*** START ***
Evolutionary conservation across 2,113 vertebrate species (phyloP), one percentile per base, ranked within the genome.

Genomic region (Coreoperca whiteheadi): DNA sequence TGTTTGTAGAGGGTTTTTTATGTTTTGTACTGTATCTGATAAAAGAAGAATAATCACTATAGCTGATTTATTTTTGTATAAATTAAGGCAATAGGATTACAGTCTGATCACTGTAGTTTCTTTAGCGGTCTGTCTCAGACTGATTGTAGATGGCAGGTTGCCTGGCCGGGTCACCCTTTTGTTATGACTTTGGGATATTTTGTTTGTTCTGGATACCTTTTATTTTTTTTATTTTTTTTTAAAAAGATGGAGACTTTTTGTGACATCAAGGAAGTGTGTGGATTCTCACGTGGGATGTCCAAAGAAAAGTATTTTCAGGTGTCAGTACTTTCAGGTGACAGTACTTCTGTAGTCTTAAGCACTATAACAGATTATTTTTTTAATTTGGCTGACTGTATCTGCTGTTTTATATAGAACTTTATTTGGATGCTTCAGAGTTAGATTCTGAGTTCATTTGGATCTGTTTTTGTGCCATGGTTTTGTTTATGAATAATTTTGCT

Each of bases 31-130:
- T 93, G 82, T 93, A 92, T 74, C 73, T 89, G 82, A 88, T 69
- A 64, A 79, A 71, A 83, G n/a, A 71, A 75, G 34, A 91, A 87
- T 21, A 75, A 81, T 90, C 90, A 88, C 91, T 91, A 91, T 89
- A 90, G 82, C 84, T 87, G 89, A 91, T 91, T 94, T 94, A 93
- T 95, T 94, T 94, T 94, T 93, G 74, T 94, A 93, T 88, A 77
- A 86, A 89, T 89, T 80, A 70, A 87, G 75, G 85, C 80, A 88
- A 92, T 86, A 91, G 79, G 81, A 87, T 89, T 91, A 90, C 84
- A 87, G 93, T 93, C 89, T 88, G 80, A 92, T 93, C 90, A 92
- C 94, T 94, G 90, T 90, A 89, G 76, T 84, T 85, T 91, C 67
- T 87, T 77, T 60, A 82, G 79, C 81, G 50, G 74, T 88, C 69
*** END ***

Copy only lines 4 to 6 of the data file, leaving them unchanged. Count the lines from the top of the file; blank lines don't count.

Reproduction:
- T 93, G 82, T 93, A 92, T 74, C 73, T 89, G 82, A 88, T 69
- A 64, A 79, A 71, A 83, G n/a, A 71, A 75, G 34, A 91, A 87
- T 21, A 75, A 81, T 90, C 90, A 88, C 91, T 91, A 91, T 89